Being a carer isn’t easy

It is hard to feel you are doing a good job as a carer unless you can see the person you care for getting better in some way.  They may not get better, however good a carer you are.

You may be able to see them feeling better about themselves even if their bodies are getting worse.  Or you may not.  If they do get better, this can bring new conflicts.

People often feel they are not good carers.  They have high expectations, based on what they think they should feel or do.  Without realising it, they may measure their own value by the improvement or deterioration of the ill person.  This makes it very hard when the person gets worse, whatever the reason.  Carers often attribute a worsening to something they have or have not done.

Carers may be given too many tasks to do for the number of hours in the day.  Every new possibility for rehabilitation or improving the life of the ill person may involve even more effort from a carer.  Too many ‘little things’ become too much, but the carer may feel they have let the person down if they have to refuse yet another (apparently minor) demand.

People are often unrealistic about being carers.  They think they should be able to put their own feelings, hopes, concerns, self-care ‘on hold’ for as long as it takes.  But if it takes a lifetime, this means giving up your whole life to someone else.  They may or may not want you to do this.  They (and you) may have a conflict about whether this is what you (or they) want.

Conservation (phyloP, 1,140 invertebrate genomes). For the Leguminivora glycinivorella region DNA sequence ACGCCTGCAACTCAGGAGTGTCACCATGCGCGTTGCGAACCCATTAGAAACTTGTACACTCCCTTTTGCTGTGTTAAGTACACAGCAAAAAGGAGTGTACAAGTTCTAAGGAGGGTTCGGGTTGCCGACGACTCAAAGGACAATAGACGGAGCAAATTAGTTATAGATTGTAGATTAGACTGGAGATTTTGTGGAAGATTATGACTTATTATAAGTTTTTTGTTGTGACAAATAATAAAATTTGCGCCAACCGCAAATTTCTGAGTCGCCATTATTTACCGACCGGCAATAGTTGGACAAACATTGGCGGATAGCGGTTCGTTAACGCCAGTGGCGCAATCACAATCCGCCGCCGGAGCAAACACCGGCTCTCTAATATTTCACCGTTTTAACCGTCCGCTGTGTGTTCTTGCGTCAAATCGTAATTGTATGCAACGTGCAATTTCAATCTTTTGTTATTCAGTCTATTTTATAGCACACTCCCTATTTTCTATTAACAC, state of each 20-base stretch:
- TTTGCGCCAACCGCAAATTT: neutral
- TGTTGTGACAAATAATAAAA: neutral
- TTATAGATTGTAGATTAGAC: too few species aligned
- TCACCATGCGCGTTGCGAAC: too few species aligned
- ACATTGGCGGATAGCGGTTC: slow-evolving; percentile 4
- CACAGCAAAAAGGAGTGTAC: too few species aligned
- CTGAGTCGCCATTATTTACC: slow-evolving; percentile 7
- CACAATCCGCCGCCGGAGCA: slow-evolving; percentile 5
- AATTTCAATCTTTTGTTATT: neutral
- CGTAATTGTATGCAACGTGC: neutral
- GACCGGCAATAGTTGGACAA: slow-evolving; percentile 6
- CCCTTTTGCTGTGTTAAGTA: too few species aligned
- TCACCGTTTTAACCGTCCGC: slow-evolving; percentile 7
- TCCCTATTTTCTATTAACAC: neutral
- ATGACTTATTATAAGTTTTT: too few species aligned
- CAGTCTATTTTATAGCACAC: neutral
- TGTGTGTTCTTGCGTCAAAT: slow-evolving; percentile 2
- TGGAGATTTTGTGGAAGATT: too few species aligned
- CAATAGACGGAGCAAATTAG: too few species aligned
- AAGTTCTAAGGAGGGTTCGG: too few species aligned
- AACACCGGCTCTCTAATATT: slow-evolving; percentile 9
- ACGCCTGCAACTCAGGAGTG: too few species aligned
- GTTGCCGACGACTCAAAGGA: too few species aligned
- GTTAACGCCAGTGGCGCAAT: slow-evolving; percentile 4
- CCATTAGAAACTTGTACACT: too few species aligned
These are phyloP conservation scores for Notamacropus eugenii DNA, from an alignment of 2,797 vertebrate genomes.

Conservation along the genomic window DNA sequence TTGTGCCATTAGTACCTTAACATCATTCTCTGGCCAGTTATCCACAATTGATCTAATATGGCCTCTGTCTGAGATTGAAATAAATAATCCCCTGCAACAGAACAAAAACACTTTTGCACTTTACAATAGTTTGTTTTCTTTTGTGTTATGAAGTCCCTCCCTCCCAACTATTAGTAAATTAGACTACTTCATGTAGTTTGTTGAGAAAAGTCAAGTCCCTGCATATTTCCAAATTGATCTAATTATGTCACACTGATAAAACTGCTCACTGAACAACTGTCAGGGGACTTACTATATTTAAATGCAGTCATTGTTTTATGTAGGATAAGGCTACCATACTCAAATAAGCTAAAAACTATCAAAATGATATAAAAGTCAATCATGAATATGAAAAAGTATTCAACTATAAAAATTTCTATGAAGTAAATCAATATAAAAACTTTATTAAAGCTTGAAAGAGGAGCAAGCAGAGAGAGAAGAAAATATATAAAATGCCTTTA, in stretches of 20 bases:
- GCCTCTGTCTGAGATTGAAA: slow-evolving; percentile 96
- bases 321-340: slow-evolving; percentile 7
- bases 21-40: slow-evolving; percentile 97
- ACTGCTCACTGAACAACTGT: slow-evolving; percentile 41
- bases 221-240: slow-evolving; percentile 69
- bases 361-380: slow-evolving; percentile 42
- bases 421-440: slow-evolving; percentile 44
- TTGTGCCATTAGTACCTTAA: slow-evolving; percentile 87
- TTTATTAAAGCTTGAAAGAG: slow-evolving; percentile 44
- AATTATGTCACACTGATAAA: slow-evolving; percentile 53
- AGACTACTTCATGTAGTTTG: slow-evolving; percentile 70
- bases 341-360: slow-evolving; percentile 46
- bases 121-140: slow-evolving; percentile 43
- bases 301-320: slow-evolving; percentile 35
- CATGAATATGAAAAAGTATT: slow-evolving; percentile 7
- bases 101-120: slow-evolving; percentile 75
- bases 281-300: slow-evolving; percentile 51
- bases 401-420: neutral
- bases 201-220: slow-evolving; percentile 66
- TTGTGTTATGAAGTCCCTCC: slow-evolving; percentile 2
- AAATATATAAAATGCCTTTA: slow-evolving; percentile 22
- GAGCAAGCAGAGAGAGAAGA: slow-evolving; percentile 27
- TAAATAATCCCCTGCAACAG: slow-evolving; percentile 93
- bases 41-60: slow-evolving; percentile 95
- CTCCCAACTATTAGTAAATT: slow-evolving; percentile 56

There can be real conflicts between the ill person’s needs and the carer’s needs.

  • Both can feel terribly guilty about making demands on the other.
  • Both can feel bad about the threat to the other’s life caused by their own needs.
  • Both can feel they are being selfish themselves.
  • Both can feel the other person is being selfish.
  • Ill people often do not see how many demands they make on those who care for them.  They can lose the capacity to identify with their carers.
  • Carers can feel terrible if they try to let the ill person know their demands are too much.
  • Refusing to help makes people feel terrible, but sometimes it is necessary to bear the bad feelings.
  • It is hard to ask again after a refusal.  Sometimes it is necessary to bear the risk of another rejection.

It would seem sensible to have a discussion about how much help should be given, about times when the carer is not to be asked to do something, or about tasks they should not be asked to do.  People seem to find it very difficult to have this conversation and/or to keep to agreements made.

To have such a conversation means recognising that the ill person :

    • is not better yet.
    • may not be getting better
    • is dependent – and many people hate being dependent
    • is needed by the carer – as they were, not ill.
    • needs a lot more help than anyone likes to admit

Neither carer nor ill person may want to know how much is needed